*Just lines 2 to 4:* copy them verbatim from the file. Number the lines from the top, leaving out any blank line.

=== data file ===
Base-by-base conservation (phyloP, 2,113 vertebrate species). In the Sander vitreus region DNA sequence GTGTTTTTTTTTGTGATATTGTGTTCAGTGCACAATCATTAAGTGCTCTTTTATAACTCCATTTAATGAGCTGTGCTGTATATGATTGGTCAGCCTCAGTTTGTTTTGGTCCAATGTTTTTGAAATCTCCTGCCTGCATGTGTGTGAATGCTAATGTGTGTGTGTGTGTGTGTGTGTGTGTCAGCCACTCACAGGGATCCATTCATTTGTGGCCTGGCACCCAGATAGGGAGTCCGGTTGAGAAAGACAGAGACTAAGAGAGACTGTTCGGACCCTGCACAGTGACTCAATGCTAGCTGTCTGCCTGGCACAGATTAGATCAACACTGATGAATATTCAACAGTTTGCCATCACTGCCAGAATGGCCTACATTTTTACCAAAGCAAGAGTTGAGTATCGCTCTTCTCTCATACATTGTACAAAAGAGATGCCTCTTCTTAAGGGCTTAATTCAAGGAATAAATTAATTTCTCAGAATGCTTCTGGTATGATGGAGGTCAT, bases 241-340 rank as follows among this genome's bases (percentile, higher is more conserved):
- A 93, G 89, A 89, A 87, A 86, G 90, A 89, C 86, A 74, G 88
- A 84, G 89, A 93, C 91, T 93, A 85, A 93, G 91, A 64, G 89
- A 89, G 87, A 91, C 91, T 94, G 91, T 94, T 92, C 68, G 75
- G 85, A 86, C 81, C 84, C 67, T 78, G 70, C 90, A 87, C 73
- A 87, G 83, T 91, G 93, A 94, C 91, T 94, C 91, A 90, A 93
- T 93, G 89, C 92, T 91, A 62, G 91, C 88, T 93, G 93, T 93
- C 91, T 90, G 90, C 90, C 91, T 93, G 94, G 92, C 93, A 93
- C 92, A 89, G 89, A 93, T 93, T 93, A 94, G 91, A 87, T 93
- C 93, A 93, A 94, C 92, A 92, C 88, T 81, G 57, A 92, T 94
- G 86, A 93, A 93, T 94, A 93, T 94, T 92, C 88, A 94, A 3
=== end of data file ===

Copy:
- A 93, G 89, A 89, A 87, A 86, G 90, A 89, C 86, A 74, G 88
- A 84, G 89, A 93, C 91, T 93, A 85, A 93, G 91, A 64, G 89
- A 89, G 87, A 91, C 91, T 94, G 91, T 94, T 92, C 68, G 75